Warning over South Africa’s R500 billion ‘money pot’

 ·19 Feb 2024

Economists and business leaders are urging caution if the National Treasury intends to tap South Africa’s foreign exchange reserves to boost the country’s finances, saying that if it’s done, it needs to be done right.

As the 2024 Budget Speech draws closer, there is increased speculation that Finance Minister Enoch Godongwana may turn to the Gold and Foreign Exchange Contingency Reserve Account (GFECRA) to plug South Africa’s growing budget deficit.

The R500 billion reserve, managed by the South African Reserve Bank (SARB), is made up of gold and foreign exchange reserves and kept as a contingency tool to ensure stability in financial markets or meet any unexpected economic challenges.

However, while economists have been pointing to the reserve since mid-2023 as a possible means to ease the budget deficit, this comes with the important warning that it needs to be used to address South Africa’s growing debt – and not to fund more government spending.

According to Business Leadership South Africa (BLSA) chief executive Busi Mavuso, if the National Treasury uses the reserve, it must come with strict conditions.

“It is not a free money pot for government bailouts,” she said.

“If (the reserve is used) it must be with strict and credible conditions that make clear that the function of foreign reserves is to protect the country from international crises and maintain its credibility in the international financial system.”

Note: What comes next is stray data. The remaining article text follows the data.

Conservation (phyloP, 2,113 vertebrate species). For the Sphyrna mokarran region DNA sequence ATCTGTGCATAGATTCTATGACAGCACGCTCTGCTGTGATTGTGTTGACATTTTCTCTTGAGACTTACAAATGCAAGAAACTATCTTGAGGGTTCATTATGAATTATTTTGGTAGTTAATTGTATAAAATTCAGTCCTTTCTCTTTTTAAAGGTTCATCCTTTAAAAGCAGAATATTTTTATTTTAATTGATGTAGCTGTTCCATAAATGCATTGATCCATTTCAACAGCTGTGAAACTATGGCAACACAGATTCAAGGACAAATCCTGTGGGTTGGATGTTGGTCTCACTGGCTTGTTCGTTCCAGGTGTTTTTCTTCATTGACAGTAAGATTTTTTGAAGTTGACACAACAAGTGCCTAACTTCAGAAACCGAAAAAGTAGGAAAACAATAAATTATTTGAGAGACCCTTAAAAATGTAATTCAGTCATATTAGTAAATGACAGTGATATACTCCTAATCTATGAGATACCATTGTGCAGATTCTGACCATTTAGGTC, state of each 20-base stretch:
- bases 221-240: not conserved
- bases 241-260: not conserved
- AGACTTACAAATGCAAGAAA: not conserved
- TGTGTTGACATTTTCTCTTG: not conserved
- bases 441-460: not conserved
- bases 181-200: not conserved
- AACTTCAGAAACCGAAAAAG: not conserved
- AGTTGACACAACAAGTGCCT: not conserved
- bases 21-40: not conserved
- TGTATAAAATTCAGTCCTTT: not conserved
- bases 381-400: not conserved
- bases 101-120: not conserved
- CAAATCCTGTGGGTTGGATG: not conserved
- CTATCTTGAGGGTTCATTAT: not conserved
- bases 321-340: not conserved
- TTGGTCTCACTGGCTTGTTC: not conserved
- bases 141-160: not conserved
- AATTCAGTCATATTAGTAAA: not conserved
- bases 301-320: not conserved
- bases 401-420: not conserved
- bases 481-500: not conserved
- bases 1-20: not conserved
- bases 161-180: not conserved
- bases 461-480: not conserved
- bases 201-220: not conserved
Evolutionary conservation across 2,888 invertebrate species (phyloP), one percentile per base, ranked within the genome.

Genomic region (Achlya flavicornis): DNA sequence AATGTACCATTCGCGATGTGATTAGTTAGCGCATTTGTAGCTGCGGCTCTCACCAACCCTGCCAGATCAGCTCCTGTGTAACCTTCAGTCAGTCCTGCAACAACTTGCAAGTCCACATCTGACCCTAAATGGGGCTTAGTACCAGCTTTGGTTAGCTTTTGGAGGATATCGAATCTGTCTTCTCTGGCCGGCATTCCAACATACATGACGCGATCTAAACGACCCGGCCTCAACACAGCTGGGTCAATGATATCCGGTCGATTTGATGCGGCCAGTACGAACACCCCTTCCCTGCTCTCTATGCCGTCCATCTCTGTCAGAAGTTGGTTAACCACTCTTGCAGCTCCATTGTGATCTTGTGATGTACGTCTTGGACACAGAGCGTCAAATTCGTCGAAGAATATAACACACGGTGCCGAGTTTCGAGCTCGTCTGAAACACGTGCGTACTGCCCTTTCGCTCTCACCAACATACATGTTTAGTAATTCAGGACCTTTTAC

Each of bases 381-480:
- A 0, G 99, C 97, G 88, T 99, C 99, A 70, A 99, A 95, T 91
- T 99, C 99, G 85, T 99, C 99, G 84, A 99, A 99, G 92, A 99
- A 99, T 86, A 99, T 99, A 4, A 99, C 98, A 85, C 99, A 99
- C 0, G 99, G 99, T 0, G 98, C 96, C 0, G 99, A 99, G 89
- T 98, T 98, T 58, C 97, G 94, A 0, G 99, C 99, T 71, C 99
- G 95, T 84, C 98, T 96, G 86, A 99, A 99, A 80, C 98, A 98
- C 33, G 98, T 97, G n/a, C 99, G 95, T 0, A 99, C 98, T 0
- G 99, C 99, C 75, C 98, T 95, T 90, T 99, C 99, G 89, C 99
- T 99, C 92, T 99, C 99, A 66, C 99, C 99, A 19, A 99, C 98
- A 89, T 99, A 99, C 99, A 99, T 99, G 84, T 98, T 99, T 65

This was also emphasised by Standard Chartered’s chief Economist for Africa, Razia Khan, who said that use of the fund should go towards paying off debt.

Speaking to BusinessLive, Absa senior economist Peter Worthington, shared similar sentiments, saying that if the reserve is used, the market will likely only see it as a net positive if the fund is tapped “conservatively” and does not leave the SARB in a more volatile position in the long run.

It will also only be positive if the proceeds are used to replace expensive borrowing – and not boost government spending, which is already too high, he said.

South Africa’s fiscal deficit is expected to reach 4.9% in the 2024 financial year (from previous projections of 4.2%) and is only anticipated reach 4.2% (4.0% previously) in FY25.

The key drivers behind the poor outlook for the deficit boil down to the fact that the country is simply not bringing in enough revenue – with tax collections expected to fall short by close to R100 billion versus 2023 projections (R40 billion from MTBPS projections) – while government spending expands.

With 2024 being an election year, there are doubts that Godongwana can effectively rein in government spending, hence the focus on contingency plans, including the use of the GFECRA.

Godongwana will present the 2024 budget on Wednesday (21 February).

Read: Godongwana can’t save the day for South Africa: expert

Show comments
Subscribe to our daily newsletter